Immigration Reform’s Impact On Alabama Agriculture

Immigration Reform’s Impact On Alabama Agriculture

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Commissioner of Agriculture and Industry John McMillan might be around awhile longer.  He officially announced his intention to run for a second term this morning in Orange Beach.  In his first term he's had to deal with the impact of the state's immigration law.  He says most of the large producers are coping with it.

 "With either providing housing facilities or enough legal workers to handle their annual seasonal work," says McMillan.  Smaller producers are being hit harder with a loss of some of their labor force.   McMillan says he's not sure if the law has overall hurt or helped the state and he's equally cautious about immigration legislation in Washington.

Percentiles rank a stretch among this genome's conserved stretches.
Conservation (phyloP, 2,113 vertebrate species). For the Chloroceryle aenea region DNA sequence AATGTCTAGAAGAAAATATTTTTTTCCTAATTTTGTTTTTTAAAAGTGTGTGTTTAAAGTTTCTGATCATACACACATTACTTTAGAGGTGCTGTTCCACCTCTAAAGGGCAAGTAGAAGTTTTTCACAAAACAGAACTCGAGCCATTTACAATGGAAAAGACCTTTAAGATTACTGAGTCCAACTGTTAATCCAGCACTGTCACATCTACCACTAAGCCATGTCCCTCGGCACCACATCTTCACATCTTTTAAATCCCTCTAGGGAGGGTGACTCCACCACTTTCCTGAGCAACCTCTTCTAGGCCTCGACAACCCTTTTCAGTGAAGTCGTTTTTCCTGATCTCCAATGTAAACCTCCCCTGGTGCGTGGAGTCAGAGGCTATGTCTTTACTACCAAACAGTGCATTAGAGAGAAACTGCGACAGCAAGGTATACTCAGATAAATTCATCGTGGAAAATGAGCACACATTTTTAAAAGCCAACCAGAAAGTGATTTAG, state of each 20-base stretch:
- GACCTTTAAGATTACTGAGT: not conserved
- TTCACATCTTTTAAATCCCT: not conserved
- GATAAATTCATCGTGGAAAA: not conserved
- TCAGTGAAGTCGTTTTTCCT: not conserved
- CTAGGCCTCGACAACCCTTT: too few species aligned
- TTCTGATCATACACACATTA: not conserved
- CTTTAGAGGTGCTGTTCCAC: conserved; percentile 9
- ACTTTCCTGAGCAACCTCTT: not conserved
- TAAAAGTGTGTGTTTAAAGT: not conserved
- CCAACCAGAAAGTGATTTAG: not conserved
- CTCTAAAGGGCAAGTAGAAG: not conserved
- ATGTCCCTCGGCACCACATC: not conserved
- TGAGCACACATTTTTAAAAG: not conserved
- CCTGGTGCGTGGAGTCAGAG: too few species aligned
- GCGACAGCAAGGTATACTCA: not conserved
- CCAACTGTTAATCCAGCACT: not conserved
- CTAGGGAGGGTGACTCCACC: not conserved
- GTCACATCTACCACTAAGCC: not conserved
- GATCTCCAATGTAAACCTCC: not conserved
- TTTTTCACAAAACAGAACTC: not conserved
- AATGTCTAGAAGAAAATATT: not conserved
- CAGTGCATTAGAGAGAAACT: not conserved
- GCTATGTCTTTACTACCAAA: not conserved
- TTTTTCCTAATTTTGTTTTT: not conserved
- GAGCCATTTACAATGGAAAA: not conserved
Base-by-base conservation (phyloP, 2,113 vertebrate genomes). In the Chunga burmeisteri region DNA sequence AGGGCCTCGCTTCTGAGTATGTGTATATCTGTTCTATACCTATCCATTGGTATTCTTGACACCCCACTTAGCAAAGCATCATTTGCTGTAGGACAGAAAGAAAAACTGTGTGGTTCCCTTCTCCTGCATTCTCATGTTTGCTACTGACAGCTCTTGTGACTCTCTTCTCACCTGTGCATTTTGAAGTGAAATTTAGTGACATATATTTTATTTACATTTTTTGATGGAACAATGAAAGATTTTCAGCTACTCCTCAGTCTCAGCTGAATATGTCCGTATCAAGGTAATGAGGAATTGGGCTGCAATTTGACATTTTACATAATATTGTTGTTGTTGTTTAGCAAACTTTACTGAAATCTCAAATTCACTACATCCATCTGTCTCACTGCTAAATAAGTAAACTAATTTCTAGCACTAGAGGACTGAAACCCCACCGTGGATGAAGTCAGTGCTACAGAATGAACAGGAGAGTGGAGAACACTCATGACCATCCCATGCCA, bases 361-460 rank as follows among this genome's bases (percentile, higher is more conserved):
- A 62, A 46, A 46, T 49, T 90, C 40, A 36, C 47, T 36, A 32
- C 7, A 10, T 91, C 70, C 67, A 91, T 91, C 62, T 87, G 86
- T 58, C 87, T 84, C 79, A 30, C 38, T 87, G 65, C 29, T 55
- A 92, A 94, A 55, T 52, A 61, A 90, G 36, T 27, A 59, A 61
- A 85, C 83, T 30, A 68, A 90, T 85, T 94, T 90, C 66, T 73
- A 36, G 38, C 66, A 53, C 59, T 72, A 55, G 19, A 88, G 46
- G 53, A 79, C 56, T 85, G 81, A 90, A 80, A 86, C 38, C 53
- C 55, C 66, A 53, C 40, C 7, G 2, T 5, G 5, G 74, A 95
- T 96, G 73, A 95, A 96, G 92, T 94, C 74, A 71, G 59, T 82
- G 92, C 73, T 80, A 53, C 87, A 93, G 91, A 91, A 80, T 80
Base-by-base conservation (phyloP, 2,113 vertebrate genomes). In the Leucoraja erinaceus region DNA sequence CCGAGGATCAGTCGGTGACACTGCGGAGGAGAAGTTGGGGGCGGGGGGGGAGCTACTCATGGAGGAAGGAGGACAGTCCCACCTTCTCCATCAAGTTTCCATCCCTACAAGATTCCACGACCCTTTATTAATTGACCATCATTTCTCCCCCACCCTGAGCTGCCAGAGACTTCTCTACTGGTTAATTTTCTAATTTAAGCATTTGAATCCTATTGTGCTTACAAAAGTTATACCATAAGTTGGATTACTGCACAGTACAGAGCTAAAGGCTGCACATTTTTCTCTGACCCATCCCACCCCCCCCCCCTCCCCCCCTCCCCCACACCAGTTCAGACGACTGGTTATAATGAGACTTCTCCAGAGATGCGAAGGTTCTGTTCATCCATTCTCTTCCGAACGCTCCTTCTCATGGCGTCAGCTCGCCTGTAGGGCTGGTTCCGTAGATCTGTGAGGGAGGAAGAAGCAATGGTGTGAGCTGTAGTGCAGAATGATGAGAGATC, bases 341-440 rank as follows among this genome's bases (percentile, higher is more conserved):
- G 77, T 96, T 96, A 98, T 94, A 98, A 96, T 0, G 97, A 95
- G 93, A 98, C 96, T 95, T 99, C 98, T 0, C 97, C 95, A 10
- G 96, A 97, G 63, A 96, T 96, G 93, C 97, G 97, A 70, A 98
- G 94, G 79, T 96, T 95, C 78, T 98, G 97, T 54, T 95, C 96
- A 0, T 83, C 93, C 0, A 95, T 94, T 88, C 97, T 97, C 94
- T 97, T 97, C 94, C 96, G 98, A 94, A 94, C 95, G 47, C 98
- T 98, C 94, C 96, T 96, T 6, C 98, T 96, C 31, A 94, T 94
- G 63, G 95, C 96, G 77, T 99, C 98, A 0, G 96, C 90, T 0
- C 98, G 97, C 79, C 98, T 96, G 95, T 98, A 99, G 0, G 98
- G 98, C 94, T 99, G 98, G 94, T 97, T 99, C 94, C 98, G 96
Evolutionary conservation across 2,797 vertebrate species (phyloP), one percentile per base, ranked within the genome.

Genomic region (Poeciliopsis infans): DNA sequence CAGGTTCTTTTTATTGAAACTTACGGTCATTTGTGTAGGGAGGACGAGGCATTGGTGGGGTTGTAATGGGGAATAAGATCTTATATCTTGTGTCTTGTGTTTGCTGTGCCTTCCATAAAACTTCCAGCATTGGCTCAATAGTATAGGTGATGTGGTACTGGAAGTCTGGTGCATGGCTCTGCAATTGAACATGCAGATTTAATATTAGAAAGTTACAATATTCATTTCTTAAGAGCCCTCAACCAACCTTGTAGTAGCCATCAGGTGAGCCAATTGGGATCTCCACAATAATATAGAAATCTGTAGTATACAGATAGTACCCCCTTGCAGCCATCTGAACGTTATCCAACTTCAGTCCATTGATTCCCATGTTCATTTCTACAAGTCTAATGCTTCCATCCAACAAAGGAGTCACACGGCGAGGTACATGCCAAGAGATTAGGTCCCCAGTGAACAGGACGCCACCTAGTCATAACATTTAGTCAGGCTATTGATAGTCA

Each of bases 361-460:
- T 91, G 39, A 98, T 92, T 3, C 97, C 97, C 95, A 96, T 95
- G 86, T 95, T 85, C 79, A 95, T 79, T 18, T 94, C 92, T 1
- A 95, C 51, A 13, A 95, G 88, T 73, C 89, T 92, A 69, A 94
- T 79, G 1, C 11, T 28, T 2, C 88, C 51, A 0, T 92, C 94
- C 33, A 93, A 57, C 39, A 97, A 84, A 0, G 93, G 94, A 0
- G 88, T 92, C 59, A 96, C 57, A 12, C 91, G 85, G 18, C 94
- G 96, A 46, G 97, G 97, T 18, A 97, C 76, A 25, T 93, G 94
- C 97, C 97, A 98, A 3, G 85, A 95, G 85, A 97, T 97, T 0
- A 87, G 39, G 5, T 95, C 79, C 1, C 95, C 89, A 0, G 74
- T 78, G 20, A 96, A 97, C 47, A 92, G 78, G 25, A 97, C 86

"We've got to secure the boarders we've got to do something about the 11 to 12 million illegals that are in this country and we've also got to address the legitimate need for need for legal seasonal workers," says McMillan.  The need for seasonal workers ties in to how big agriculture is in Alabama.  The Cooperative Extension Office released a study saying agriculture and forestry accounts for more than 70 billion dollars in economic activity and 22 percent of all Alabama jobs.

"Not only focusing on attracting smoke stacks, manufacturing, but we compliment that with growth in agriculture and forestry industries, they are the mainstays of our state's economy," says the Director of Alabama Cooperative Extension Gary Lemme. 

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